Studies Show ... Questions, Common Sense Help Dissect Study Findings

by Margaret Wahl on Thu, 2004-01-01 07:00

A follow-up

Support Group

The October, November and December issues of the newsletter included columns on interpreting scientific study results. Here are some take-home messages from that series to consider when reading a news report about a scientific finding.

Was there a control group?

Control groups are the best way to keep extraneous factors from influencing a finding. If you want to know whether ventilation prolongs life in ALS, you have to be sure all study participants have the same general characteristics with respect to stage of disease, medications and other factors. The only variable should be the ventilation they receive.

Were study participants randomly assigned to a group?

When all participants in a study have the same disease, they must each have an equal chance of being assigned to the placebo (sham medication) group or a treatment group (taking the medication being tested). If any factors influenced the group assignment, results could be biased. For instance, if healthier patients got the experimental drug and sicker ones the placebo, it could make the drug look more effective than it really is.

If you see an apparent disease cluster, is there a proposed causative factor that can be tested?

Disease clusters are often identified because they cry out for attention. But they aren’t necessarily meaningful.

People who live or work near each other may develop the same disease by chance. To test whether the cluster is a chance occurrence or not, researchers must pose a hypothesis about the cause of the disease that can be tested in multiple environments.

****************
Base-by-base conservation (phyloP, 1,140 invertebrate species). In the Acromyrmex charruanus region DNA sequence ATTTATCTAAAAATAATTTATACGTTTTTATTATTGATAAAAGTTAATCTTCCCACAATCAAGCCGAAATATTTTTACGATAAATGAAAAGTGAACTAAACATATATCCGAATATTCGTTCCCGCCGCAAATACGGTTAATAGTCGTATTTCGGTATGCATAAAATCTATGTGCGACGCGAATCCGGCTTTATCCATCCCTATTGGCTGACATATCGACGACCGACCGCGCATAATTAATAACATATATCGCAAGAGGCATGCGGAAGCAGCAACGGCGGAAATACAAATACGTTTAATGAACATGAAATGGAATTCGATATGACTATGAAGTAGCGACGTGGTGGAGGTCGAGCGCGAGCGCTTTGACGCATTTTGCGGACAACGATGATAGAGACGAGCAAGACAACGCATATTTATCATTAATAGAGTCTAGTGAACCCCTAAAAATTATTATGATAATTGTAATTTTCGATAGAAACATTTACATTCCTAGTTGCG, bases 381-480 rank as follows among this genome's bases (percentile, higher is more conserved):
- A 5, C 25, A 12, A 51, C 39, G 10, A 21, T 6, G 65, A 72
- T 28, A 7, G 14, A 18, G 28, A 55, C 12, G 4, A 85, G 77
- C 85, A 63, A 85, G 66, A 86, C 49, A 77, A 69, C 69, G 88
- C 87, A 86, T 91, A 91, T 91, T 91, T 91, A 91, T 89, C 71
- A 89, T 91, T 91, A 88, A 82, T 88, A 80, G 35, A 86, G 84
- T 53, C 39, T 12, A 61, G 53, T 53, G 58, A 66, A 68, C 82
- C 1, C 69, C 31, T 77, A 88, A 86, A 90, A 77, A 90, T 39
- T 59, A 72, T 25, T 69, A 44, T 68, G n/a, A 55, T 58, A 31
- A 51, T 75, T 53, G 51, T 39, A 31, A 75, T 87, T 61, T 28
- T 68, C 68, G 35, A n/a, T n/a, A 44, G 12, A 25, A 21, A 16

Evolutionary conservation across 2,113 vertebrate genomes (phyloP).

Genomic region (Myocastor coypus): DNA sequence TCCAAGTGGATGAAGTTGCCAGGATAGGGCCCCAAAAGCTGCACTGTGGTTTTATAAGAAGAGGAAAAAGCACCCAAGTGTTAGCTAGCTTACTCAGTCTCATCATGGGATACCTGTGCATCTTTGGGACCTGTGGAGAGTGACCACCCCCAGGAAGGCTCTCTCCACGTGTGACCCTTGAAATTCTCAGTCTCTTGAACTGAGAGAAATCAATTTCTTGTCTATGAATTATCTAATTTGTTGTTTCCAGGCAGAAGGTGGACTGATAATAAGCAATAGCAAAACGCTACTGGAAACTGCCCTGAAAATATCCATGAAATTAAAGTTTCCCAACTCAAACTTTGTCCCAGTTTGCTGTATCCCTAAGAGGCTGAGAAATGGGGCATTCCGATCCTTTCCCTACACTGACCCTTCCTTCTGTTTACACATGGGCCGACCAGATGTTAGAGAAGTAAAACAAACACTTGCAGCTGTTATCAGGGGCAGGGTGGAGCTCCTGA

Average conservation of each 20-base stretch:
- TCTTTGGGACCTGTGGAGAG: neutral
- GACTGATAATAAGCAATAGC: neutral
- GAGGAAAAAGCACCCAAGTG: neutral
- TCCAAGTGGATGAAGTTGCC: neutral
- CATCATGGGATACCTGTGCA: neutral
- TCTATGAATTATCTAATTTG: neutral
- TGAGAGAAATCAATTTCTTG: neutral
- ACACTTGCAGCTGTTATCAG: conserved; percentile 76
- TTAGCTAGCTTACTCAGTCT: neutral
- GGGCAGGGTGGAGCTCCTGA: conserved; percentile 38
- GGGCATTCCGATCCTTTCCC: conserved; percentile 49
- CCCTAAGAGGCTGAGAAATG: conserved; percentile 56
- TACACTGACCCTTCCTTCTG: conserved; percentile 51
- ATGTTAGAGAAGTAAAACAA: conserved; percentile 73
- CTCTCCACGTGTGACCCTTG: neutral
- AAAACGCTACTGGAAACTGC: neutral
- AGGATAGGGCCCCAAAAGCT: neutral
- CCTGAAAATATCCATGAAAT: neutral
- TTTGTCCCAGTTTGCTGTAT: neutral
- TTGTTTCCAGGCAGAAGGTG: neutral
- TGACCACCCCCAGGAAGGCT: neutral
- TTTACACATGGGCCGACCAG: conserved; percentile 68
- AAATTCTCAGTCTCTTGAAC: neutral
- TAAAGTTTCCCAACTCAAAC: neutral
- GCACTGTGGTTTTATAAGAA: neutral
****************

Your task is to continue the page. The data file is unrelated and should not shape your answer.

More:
Are the results significant?

The test of whether a result is meaningful or not rests on whether it’s "statistically significant." If the probability of seeing the obtained result if chance alone were operating is greater than 5 percent, the finding is considered "not significant."

Results that fail to reach significance can sometimes prompt researchers to change the way their studies are conducted. They may need a larger or longer study, or they may need to address a previously overlooked variable that influenced the results.

Does it make sense?

Common sense should prevail when reading about a study.

If three or four people say they benefited from a particular herbal supplement or electrical stimulation device, the finding probably doesn’t mean much. If hundreds of people say they benefited, it might mean something.

Of course, it’s always a good idea to consider the source of any information. A company that sells supplements or muscle stimulators is rarely objective about them. Even if satisfied customers are recruited to spread the word about a product, you can rest assured that they were selected from among customers who may have been less enthusiastic.

MDA thanks biomedical statistician David Schoenfeld of Massachusetts General Hospital in Boston for co-authoring the series. A feature on media coverage of science and medical news is scheduled for the March-April issue of Quest, MDA’s bimonthly magazine.

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